The principal reason for reporting this case is the remarkable improvement that followed persistent training in spite of the fact that an autopsy, performed twenty-five years later, revealed complete absence of the hinder parts of the second and third frontal convolutions.
REPORT OF CASE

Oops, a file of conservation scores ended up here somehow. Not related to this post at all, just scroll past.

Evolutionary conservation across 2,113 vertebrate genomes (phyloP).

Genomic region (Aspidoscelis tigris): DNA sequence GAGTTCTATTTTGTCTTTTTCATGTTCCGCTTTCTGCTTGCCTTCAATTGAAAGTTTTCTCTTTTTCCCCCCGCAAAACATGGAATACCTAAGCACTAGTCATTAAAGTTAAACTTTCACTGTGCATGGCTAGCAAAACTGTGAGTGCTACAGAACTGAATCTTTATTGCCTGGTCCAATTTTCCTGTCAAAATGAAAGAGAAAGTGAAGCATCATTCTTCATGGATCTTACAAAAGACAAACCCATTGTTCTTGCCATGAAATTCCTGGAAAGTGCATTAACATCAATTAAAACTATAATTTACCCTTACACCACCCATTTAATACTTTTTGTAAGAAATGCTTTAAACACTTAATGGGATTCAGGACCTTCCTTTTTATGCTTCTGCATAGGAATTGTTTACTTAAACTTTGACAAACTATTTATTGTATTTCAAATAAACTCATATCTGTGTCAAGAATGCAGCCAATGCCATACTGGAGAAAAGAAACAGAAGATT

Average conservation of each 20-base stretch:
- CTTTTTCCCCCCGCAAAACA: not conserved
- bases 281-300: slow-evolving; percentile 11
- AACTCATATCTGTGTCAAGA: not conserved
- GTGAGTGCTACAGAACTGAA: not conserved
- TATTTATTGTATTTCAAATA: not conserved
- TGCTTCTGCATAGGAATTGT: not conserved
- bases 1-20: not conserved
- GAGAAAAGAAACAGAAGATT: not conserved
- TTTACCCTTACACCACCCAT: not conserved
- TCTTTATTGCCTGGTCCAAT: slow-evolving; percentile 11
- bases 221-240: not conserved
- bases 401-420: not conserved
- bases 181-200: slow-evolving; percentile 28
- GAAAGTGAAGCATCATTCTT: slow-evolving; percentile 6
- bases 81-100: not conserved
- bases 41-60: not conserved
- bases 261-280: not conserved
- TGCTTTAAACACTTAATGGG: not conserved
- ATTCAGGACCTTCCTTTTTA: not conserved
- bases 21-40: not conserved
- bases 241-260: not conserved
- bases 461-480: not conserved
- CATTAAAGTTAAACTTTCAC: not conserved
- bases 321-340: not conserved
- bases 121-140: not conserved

—Mrs. S. was born in England in 1865. There was nothing of significance in the family or early history of the patient. She was always well. She took some training as a nurse and supported herself and assisted her husband to complete a college course by doing practical nursing. The only fact of significance in the history prior to the stroke was that in 1902, after having worked very hard and having assumed much responsibility in the care of a patient, she had what was described as a "spell." During the attack, she "lost her speech" for two or three days and then recovered